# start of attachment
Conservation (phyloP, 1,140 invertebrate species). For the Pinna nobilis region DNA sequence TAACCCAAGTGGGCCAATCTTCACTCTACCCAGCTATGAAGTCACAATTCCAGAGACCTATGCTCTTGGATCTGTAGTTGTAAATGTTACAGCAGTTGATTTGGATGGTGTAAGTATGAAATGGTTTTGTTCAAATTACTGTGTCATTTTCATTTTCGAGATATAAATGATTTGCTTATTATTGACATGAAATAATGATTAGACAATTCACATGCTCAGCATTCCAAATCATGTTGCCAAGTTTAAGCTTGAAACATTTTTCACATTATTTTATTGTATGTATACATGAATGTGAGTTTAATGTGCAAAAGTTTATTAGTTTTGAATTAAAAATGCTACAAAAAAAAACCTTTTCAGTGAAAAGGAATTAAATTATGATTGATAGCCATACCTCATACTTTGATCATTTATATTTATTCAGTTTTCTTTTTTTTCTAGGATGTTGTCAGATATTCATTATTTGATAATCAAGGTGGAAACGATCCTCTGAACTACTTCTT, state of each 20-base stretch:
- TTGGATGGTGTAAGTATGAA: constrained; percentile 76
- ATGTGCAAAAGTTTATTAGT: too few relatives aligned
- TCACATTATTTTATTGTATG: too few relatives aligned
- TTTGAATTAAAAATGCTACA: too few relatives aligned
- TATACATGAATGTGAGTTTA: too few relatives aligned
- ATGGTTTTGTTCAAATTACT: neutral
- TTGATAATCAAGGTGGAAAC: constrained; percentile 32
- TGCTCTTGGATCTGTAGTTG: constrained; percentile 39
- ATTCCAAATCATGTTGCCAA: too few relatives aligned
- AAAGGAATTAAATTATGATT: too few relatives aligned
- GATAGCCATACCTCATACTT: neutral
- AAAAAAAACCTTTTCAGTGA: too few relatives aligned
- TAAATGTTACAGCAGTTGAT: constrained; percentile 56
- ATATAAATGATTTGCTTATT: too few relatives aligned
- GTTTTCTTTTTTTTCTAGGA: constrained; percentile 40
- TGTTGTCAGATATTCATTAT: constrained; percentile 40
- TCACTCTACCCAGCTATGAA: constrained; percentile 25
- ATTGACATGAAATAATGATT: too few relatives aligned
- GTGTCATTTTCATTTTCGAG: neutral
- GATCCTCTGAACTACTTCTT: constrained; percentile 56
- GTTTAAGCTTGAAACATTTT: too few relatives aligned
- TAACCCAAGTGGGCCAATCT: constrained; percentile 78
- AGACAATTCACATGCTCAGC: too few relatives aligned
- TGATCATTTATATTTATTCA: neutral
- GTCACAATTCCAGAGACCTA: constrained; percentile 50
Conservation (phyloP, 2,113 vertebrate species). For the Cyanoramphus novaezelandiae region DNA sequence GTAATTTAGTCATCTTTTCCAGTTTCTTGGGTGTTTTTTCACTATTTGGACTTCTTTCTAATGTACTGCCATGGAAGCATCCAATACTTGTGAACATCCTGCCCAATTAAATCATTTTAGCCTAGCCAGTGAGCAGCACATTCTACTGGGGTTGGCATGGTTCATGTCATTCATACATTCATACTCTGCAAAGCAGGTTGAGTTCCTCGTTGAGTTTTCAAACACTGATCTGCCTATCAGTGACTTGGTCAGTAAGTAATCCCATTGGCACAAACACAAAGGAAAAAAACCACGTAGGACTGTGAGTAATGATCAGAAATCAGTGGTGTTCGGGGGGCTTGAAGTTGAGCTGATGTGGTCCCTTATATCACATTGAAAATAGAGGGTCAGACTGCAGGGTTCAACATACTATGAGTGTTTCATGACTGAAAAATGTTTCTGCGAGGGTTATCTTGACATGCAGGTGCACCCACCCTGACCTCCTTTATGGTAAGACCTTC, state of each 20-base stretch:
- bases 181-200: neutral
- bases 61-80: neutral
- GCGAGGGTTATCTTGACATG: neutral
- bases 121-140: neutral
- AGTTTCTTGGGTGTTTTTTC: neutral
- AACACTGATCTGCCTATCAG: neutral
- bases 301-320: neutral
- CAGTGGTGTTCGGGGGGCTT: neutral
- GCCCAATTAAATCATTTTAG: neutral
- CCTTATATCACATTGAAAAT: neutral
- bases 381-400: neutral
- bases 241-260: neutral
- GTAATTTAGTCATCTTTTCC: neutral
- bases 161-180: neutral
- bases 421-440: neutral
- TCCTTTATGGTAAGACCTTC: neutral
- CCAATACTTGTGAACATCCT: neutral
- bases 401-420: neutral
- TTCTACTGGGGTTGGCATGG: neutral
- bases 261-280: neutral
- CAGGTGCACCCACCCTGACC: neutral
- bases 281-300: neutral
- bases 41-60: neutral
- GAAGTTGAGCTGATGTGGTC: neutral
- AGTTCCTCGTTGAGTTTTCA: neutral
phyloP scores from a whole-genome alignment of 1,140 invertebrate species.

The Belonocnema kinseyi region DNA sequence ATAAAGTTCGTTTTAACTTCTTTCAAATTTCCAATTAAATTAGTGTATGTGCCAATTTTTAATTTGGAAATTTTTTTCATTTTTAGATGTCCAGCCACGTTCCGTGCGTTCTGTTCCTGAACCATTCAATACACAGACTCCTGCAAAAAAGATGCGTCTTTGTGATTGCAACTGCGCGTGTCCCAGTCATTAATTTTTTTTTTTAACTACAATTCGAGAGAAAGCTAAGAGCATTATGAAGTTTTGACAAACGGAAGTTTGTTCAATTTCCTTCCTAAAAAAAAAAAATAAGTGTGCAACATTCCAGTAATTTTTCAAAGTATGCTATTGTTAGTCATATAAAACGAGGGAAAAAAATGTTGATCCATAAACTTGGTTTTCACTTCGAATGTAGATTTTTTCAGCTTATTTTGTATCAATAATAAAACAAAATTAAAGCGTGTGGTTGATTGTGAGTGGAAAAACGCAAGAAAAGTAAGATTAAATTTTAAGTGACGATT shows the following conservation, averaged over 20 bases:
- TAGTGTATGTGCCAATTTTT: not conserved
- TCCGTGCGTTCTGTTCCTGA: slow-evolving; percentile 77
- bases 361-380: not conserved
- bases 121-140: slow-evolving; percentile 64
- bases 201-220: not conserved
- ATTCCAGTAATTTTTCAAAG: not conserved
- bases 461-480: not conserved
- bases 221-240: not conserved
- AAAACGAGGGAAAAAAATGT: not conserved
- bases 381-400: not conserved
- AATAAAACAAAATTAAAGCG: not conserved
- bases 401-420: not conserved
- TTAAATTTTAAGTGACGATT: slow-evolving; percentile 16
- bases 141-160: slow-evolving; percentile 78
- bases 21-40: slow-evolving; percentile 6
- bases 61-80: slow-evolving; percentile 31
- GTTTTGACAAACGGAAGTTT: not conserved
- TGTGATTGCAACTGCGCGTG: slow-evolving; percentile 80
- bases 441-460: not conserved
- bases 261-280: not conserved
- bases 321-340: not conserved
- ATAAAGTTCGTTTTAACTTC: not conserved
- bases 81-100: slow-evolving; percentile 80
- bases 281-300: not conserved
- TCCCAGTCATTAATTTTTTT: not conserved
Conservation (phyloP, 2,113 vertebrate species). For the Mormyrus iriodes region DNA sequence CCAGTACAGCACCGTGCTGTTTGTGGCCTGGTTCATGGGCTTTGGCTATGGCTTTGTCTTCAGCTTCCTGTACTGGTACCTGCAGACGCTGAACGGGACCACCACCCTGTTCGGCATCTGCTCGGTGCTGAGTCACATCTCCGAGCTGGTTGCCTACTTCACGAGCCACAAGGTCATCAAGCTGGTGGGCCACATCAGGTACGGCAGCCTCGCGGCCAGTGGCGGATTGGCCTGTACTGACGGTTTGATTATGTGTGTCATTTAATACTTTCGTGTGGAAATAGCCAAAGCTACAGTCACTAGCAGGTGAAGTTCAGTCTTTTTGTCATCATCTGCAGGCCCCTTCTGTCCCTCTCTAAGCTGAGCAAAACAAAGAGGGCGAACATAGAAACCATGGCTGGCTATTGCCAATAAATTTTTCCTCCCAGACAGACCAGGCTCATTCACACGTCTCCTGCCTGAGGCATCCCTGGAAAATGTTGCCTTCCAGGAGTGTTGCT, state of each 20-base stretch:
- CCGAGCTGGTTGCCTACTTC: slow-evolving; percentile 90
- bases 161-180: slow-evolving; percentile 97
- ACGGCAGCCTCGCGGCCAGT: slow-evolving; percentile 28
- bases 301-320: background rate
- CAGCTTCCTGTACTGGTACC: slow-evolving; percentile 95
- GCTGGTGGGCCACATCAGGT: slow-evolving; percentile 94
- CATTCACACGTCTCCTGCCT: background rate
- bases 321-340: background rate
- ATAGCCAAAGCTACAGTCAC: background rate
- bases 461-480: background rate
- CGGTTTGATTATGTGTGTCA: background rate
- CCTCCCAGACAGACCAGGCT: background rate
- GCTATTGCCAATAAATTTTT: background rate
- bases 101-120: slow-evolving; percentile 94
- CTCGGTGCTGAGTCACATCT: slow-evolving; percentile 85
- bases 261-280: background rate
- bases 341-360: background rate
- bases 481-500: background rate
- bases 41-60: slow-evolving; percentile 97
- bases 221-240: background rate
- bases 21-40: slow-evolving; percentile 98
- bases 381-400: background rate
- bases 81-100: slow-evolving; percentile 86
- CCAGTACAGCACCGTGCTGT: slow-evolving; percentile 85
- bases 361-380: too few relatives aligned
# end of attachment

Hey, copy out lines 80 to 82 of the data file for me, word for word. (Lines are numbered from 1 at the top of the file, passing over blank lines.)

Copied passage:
Conservation (phyloP, 2,113 vertebrate species). For the Mormyrus iriodes region DNA sequence CCAGTACAGCACCGTGCTGTTTGTGGCCTGGTTCATGGGCTTTGGCTATGGCTTTGTCTTCAGCTTCCTGTACTGGTACCTGCAGACGCTGAACGGGACCACCACCCTGTTCGGCATCTGCTCGGTGCTGAGTCACATCTCCGAGCTGGTTGCCTACTTCACGAGCCACAAGGTCATCAAGCTGGTGGGCCACATCAGGTACGGCAGCCTCGCGGCCAGTGGCGGATTGGCCTGTACTGACGGTTTGATTATGTGTGTCATTTAATACTTTCGTGTGGAAATAGCCAAAGCTACAGTCACTAGCAGGTGAAGTTCAGTCTTTTTGTCATCATCTGCAGGCCCCTTCTGTCCCTCTCTAAGCTGAGCAAAACAAAGAGGGCGAACATAGAAACCATGGCTGGCTATTGCCAATAAATTTTTCCTCCCAGACAGACCAGGCTCATTCACACGTCTCCTGCCTGAGGCATCCCTGGAAAATGTTGCCTTCCAGGAGTGTTGCT, state of each 20-base stretch:
- CCGAGCTGGTTGCCTACTTC: slow-evolving; percentile 90
- bases 161-180: slow-evolving; percentile 97